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Music makes the world a better place, Gao believes, and can turn lives around. For kids, it can represent opportunity and solace. It gives them an outlet for their creativity and stress and can also help keep them off the streets.
"It helps with math, problem-solving, developing a healthy youth and childhood," Gao said, listing off the benefits of learning to play an instrument.
"We all know that under any economy, underserved kids in big cities, inner cities, can benefit from music. It can help them have a better life."
|Xiang Gao, Producing Artistic Director|
That's why Gao, artistic director for UD's Master Players and a professor of music, has developed a program to help pass along a love of music to some of the state's most disadvantaged children, he said.
It's called Little Masters and was created to provide free private music lessons and instruments to children in low-income communities. It will pilot at Bayard Middle School in downtown Wilmington starting in September.
More than 80 percent of the students there are considered low-income, according to the Department of Education. The school offers a group orchestra class, but many of the students use district-provided instruments, which they must return at the end of the school year and sometimes cannot take home.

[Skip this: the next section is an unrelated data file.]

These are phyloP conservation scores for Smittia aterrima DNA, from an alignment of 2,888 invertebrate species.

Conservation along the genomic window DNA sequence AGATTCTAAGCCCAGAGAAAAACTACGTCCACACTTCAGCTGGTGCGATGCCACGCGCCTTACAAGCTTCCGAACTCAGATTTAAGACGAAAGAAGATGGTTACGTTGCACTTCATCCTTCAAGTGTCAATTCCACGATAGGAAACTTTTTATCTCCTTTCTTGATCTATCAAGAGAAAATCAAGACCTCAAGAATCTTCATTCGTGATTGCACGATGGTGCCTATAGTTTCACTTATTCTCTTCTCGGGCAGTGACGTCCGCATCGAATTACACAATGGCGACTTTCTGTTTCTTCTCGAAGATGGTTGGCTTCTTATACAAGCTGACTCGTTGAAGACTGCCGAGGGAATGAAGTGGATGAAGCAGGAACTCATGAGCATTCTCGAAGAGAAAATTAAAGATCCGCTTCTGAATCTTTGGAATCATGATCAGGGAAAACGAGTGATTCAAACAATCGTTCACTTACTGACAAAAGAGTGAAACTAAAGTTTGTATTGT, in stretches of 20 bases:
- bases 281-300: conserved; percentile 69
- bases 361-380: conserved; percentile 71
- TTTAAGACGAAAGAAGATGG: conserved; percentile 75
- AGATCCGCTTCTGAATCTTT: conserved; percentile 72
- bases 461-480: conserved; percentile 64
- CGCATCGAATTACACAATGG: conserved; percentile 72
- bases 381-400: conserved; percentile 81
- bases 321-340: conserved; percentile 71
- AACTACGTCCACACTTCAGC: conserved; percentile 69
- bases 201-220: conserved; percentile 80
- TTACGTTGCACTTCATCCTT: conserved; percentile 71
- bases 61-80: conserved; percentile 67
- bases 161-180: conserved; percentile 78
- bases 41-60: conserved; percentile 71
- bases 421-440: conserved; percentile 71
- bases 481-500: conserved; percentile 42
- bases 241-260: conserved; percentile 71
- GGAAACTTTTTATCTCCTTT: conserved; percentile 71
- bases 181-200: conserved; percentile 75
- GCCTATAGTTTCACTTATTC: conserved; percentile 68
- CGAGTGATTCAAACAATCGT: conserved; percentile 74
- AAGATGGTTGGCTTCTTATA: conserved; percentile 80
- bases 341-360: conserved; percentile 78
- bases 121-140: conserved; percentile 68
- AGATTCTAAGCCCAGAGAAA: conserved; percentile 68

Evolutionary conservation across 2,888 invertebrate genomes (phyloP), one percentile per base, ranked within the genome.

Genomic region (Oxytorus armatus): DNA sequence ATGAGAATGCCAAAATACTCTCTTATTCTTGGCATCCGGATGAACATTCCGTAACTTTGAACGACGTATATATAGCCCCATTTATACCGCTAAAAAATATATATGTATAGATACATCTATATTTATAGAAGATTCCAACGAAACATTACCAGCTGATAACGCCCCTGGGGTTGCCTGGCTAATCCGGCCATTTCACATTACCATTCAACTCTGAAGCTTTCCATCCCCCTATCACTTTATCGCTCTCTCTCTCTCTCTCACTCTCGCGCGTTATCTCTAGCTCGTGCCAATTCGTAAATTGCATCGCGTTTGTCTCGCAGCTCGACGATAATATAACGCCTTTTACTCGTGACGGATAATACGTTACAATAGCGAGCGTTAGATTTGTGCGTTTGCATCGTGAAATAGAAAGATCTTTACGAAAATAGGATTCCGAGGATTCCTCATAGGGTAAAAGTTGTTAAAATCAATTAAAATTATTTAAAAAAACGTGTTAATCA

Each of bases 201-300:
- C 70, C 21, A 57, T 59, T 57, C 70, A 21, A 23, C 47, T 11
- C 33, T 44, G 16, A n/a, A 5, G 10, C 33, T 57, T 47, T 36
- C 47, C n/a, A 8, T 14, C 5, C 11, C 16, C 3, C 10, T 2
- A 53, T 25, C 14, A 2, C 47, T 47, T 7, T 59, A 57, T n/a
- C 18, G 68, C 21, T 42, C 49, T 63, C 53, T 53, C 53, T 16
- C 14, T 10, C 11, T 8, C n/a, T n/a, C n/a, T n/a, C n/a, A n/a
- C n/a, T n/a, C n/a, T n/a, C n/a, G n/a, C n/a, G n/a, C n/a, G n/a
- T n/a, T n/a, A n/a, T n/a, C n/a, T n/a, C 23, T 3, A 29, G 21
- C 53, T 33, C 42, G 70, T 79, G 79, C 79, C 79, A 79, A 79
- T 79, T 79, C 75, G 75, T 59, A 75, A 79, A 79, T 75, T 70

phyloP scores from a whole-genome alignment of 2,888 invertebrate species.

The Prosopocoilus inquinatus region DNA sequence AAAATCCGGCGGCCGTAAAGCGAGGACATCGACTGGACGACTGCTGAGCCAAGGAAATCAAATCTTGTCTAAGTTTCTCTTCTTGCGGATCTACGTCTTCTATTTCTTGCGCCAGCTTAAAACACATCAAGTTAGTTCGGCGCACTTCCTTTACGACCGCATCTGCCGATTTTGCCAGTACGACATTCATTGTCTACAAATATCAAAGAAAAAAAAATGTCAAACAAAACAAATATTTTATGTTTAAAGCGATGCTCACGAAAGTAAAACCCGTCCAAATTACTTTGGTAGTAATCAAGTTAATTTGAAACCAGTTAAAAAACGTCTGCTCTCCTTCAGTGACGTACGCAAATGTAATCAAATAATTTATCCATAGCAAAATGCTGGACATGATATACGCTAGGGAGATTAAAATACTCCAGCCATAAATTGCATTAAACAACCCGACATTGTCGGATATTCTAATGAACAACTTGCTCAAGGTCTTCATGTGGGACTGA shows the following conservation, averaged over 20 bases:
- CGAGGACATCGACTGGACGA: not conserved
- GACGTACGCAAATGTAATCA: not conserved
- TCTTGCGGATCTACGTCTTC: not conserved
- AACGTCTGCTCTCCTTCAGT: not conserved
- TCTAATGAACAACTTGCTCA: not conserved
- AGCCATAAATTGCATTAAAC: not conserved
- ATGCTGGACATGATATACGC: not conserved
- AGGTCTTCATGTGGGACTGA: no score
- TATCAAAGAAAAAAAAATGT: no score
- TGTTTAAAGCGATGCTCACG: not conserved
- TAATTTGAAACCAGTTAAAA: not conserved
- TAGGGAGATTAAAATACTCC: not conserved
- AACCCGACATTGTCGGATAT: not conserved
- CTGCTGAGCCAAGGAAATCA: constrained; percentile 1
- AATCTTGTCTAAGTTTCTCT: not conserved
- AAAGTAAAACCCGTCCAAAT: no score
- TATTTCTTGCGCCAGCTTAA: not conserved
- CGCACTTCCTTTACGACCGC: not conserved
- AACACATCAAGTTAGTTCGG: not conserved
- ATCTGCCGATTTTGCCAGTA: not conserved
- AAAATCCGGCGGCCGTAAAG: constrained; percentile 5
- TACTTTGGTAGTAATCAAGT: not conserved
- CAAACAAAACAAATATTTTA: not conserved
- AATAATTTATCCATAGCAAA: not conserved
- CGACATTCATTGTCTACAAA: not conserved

"Some parents don't want students to bring the instruments home because they're worried about damage," Gao explained, adding that the price of repairs can often be prohibitive.
Not only that but "the music teachers at Bayard Middle School, like Sheila Hershey, they have limited time," Gao said.
The Little Masters Project will offer free after-school music lessons not only at the middle school itself but on the University of Delaware campus, he said. Select students will receive free instruments, which they will be able to keep and take home to practice upon.
Source: The News Journal